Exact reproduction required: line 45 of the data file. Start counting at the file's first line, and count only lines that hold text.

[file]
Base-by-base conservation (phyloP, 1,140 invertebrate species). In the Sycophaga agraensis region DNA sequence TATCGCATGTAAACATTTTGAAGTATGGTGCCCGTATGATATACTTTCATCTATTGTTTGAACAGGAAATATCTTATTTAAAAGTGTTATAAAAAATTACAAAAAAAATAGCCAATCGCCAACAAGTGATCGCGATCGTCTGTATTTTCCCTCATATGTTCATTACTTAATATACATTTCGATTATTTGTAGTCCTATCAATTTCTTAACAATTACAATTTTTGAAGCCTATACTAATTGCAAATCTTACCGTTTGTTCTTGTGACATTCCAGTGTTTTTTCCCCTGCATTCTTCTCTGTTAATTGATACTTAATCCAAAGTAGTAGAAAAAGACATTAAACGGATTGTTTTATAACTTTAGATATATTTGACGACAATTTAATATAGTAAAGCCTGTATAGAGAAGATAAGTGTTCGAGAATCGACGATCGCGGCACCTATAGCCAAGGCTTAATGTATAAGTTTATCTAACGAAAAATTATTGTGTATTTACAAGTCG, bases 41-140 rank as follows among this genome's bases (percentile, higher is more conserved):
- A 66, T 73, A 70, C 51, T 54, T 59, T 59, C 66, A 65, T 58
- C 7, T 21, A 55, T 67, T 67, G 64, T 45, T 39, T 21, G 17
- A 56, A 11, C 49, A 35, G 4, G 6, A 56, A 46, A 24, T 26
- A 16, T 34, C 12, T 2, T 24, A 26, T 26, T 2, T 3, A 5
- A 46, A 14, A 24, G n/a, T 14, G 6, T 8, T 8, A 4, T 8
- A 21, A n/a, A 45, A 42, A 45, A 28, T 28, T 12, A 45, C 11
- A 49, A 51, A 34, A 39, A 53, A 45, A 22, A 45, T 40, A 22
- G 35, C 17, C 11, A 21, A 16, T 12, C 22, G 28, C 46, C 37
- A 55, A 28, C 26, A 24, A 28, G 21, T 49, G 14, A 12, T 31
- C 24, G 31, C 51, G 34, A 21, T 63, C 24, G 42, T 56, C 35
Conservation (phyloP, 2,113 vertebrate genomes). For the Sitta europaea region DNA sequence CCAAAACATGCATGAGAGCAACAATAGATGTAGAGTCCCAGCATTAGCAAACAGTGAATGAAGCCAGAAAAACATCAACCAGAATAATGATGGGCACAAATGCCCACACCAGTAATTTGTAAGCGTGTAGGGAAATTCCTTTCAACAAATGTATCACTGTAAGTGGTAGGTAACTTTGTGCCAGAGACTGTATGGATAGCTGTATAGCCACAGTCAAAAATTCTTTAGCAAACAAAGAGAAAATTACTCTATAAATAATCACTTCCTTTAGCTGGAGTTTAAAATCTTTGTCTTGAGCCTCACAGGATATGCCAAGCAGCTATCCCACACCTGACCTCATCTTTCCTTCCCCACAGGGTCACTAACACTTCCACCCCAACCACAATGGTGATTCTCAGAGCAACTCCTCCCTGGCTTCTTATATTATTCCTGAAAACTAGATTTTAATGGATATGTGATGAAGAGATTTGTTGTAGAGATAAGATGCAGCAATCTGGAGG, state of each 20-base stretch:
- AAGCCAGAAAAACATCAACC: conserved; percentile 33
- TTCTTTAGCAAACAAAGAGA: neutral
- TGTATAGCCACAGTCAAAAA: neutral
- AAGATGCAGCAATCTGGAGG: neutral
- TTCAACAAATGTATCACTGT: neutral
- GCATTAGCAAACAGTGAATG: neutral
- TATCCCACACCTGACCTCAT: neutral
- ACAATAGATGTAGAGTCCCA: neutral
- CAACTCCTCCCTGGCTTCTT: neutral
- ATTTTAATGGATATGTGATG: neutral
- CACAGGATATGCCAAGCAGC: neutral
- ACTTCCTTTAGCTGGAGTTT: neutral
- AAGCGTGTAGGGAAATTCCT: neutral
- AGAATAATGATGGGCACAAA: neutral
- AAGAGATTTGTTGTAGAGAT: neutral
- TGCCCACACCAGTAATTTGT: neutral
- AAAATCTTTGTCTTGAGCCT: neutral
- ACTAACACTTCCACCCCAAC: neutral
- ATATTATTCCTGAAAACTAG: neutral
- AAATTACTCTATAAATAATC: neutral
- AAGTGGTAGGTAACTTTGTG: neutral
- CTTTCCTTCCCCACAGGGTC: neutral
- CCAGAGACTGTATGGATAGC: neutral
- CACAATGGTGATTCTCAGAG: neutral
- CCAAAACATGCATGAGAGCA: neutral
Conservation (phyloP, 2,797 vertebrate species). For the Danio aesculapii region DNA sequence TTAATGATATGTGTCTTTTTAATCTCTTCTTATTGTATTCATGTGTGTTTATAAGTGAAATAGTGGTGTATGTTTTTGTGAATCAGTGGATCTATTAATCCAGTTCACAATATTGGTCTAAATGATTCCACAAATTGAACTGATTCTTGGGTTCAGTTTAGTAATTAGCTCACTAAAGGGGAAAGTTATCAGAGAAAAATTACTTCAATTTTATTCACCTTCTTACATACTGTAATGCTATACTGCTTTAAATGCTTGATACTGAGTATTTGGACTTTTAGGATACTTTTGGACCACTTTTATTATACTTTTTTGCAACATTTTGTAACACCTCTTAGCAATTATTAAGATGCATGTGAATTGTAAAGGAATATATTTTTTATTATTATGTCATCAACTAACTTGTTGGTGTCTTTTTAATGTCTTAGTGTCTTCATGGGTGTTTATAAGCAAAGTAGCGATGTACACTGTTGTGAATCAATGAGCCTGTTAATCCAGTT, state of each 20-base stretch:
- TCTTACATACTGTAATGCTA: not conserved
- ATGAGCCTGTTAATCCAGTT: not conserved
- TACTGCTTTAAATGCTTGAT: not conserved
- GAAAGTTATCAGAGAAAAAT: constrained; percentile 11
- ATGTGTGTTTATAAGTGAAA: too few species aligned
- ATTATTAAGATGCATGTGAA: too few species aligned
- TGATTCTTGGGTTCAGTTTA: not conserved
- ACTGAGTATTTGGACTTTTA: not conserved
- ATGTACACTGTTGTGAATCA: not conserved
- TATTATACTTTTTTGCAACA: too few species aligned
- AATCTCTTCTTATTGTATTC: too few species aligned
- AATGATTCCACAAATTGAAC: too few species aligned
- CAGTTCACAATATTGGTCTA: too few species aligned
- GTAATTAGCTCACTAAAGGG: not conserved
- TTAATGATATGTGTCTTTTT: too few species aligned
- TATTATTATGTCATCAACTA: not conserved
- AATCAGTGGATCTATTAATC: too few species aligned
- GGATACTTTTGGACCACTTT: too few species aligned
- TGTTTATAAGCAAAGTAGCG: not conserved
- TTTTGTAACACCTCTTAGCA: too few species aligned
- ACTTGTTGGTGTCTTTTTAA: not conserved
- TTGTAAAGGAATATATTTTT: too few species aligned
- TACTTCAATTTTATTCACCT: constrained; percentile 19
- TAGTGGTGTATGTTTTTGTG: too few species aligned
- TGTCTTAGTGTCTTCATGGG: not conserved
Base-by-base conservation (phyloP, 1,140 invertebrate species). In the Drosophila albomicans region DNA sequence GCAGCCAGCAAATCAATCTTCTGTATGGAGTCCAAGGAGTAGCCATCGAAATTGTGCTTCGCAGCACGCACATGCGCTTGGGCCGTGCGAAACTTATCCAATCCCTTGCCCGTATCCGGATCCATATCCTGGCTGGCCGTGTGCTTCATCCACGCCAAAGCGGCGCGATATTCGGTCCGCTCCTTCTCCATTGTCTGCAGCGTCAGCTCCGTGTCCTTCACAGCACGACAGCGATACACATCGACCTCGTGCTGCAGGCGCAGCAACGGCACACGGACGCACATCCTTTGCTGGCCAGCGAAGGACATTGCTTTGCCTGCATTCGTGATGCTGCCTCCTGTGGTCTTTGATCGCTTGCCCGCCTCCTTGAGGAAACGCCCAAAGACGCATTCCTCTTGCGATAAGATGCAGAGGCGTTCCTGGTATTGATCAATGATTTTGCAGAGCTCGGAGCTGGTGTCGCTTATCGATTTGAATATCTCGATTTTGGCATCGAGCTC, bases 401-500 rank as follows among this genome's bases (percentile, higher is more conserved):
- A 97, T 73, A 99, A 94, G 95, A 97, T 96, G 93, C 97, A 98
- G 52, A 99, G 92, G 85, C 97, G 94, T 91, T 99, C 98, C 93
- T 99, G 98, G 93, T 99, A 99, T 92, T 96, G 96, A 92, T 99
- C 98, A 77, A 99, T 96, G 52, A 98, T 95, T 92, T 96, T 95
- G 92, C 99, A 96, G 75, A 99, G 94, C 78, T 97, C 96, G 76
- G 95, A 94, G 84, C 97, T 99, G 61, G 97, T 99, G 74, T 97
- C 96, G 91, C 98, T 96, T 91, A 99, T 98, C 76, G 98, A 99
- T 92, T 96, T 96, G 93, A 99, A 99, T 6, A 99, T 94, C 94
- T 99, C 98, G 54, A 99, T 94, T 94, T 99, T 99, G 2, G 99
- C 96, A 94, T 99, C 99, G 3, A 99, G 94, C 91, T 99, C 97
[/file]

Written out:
- TGATTCTTGGGTTCAGTTTA: not conserved